Tuesday, August 30

Blindly Trusted Roots

With both Comodo and Diginotar both having their security breached, it highlights some of the important trust issues we have on the Internet.  The process of trusting these root CA's is extremely important as they serve as the foundation of protecting our information as it is transmitted across public and untrusted networks.

Both of the breaches resulted in fraudulent certifications being issued and used to impersonate high-traffic sites such as google, yahoo, skype and live dot com properties.  These certificates were used to trick browsers (and users) into thinking that they were connected to a valid site, when they were not.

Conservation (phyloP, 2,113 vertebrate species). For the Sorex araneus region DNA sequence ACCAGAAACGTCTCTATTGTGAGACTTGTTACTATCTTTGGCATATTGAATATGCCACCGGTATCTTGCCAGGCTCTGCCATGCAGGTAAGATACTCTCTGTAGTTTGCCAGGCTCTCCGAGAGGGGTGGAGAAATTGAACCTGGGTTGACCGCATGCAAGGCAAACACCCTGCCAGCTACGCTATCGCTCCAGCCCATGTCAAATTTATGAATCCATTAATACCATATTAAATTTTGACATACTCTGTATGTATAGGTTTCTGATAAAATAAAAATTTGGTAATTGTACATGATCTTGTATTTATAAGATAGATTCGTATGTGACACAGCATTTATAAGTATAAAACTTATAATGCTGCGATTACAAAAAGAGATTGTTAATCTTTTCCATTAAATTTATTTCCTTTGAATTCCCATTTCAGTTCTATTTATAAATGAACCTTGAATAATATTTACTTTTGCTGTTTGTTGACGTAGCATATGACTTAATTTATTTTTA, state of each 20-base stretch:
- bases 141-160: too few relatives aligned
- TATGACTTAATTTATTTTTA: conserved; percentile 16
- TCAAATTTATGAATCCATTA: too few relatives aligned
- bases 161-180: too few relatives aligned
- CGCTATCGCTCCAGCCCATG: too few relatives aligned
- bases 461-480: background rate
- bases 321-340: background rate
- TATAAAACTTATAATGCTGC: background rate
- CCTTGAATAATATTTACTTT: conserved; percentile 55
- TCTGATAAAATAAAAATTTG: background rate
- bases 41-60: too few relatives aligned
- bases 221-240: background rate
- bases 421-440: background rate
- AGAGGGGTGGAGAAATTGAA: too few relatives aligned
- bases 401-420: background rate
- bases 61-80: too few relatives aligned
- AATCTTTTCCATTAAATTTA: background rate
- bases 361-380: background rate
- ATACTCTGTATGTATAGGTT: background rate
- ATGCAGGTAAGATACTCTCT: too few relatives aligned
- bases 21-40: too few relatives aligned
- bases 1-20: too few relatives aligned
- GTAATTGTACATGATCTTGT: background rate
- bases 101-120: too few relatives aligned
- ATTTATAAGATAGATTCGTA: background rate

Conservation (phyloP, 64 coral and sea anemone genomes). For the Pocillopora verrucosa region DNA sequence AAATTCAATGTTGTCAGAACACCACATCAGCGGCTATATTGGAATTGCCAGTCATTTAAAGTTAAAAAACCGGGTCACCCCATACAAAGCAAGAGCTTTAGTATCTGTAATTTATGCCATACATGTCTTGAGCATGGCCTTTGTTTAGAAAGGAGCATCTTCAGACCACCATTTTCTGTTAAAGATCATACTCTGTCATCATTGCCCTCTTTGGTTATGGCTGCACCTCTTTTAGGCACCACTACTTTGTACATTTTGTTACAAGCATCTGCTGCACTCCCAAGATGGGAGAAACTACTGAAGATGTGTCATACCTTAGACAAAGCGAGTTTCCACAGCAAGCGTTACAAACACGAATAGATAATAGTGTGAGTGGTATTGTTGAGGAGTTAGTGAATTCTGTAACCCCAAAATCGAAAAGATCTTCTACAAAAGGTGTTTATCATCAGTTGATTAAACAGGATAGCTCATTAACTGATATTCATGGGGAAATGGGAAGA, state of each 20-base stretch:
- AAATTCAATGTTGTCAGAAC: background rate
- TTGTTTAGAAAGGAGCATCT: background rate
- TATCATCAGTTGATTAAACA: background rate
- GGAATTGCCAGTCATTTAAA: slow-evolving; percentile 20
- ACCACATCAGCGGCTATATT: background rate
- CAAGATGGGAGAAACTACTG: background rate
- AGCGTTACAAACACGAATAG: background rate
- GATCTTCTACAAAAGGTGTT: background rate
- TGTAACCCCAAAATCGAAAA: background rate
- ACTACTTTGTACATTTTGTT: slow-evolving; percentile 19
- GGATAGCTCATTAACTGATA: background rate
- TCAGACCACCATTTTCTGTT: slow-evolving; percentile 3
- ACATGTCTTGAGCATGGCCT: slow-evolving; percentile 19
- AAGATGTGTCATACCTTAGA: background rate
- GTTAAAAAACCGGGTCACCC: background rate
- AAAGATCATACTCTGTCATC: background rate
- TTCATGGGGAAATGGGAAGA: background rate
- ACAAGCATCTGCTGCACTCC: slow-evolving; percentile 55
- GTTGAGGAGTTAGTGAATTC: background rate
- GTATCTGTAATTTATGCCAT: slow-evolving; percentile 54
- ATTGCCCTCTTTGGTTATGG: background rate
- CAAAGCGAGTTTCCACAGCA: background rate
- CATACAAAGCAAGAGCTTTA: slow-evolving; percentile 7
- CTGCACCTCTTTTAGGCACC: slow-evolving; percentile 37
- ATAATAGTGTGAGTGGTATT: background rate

More importantly though is the realization that the trust in the root CA system on the Internet has been eroded.  With two publicly disclosed breaches, how many undisclosed breaches have their been, and how many breaches of these CA's have not even been discovered?

While the use of fraudulent certificates on high-volume consumer sites is a big issue, the bigger issue here is the use of low-volume high-value certs to intercept financial transactions, email message systems, and other highly critical services.

My position is that we need to come up with a new paradigm for establishing trust in public/private services, and eliminate the use of old broken systems like the root CA pki's.  The only issue I see is the speed with which this can happen.